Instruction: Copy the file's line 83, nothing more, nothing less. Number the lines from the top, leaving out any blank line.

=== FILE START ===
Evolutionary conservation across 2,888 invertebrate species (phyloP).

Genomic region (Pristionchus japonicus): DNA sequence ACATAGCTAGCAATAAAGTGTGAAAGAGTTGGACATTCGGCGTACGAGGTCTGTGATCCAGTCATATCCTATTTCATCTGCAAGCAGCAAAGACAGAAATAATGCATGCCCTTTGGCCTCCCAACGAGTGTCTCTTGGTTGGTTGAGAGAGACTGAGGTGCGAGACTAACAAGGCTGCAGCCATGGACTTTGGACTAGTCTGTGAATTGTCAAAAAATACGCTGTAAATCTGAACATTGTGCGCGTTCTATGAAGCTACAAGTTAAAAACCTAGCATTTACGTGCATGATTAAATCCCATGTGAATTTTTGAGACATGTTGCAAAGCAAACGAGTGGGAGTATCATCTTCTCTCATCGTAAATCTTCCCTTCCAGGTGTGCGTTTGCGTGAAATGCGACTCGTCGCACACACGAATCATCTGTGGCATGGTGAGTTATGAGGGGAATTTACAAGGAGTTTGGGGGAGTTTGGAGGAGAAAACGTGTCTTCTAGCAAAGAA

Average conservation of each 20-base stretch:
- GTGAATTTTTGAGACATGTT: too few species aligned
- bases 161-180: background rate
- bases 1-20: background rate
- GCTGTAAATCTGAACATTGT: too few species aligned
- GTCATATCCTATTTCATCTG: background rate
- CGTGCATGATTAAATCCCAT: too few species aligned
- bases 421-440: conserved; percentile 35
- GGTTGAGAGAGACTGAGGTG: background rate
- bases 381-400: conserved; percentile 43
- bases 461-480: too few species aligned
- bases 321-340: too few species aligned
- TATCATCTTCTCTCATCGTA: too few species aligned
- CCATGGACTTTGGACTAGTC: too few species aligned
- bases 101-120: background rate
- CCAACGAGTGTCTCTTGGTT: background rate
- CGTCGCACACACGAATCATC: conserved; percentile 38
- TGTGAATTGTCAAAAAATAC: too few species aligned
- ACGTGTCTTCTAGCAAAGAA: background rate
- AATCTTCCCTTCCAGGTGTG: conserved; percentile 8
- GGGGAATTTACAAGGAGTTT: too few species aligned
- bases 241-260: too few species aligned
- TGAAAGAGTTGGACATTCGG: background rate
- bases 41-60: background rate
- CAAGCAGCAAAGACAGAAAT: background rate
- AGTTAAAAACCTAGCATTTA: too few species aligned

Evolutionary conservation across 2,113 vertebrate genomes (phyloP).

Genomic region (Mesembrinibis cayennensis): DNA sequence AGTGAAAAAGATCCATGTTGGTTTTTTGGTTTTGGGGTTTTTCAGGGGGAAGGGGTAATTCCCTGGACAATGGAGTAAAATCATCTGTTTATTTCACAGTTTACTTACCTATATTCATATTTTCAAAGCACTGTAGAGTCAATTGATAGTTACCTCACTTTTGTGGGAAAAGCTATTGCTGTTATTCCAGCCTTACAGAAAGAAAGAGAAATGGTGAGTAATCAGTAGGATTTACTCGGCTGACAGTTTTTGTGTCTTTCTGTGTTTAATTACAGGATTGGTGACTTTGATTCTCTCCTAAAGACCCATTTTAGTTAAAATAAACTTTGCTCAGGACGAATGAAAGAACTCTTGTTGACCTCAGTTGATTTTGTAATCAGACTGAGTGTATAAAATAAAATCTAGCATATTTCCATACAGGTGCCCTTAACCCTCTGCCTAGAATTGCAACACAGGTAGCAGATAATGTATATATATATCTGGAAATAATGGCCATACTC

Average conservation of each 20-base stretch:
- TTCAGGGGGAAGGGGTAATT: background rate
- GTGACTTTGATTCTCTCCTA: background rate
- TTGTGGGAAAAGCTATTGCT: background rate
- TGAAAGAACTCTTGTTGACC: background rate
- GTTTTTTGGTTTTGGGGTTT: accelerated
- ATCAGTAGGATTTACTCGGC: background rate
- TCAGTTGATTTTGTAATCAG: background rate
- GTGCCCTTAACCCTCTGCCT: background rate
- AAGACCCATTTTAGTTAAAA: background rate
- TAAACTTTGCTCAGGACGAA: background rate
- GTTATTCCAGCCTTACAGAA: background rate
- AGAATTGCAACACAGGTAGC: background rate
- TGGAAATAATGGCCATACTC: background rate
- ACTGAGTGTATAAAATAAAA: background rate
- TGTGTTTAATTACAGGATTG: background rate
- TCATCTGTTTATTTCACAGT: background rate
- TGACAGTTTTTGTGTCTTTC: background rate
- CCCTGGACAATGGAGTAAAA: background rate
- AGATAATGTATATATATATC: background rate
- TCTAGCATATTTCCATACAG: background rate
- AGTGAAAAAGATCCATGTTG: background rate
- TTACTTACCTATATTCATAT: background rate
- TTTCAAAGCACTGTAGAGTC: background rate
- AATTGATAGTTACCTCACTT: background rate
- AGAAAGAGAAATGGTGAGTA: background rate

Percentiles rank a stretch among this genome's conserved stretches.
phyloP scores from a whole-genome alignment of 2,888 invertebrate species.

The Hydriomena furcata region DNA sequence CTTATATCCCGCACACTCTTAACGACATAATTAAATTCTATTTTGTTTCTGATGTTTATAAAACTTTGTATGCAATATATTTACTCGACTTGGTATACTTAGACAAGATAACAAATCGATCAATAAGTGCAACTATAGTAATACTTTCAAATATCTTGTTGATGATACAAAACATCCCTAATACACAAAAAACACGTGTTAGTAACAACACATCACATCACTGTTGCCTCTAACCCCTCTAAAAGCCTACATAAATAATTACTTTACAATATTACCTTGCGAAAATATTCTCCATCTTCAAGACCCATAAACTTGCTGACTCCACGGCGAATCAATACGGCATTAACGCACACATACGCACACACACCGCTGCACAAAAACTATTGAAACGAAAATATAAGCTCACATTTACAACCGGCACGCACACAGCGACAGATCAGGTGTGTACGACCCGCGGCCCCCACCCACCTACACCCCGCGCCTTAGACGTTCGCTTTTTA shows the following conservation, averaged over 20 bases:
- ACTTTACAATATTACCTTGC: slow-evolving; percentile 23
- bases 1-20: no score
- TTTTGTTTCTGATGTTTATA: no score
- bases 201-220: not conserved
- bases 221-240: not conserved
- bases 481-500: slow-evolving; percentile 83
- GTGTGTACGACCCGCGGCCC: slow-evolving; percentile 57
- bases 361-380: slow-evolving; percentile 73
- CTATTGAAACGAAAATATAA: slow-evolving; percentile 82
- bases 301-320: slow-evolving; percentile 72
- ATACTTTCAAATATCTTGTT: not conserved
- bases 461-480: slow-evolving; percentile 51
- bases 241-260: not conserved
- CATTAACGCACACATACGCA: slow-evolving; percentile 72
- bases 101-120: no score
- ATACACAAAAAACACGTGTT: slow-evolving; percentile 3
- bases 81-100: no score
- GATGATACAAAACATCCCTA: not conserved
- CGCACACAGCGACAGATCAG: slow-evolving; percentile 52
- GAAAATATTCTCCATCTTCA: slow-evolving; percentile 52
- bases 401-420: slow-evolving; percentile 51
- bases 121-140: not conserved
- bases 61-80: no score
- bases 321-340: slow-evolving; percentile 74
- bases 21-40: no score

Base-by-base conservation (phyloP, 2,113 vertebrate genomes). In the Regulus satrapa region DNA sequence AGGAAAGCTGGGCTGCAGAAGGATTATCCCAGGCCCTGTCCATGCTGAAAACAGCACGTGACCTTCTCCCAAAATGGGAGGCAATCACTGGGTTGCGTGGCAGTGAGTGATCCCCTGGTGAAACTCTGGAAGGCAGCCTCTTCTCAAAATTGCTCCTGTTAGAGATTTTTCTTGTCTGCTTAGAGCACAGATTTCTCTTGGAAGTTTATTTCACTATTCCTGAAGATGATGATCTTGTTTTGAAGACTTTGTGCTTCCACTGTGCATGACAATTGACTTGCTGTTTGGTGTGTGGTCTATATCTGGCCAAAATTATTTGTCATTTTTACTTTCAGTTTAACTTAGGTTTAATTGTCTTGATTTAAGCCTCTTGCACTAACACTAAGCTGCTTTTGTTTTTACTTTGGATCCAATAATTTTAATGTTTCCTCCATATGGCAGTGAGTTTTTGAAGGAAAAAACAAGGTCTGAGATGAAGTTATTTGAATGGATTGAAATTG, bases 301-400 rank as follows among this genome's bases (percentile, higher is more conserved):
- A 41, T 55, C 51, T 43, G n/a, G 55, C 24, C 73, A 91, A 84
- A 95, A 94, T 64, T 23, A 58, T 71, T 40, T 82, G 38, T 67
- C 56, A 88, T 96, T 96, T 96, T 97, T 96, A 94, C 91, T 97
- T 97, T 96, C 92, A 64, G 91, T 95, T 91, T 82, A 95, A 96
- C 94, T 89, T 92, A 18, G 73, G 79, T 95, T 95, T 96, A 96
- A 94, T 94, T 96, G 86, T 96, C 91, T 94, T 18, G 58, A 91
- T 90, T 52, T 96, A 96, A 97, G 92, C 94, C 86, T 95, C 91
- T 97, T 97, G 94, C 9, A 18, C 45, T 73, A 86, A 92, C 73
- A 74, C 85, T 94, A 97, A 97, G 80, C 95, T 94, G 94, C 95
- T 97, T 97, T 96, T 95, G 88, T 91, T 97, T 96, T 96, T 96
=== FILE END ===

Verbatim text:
- bases 321-340: slow-evolving; percentile 74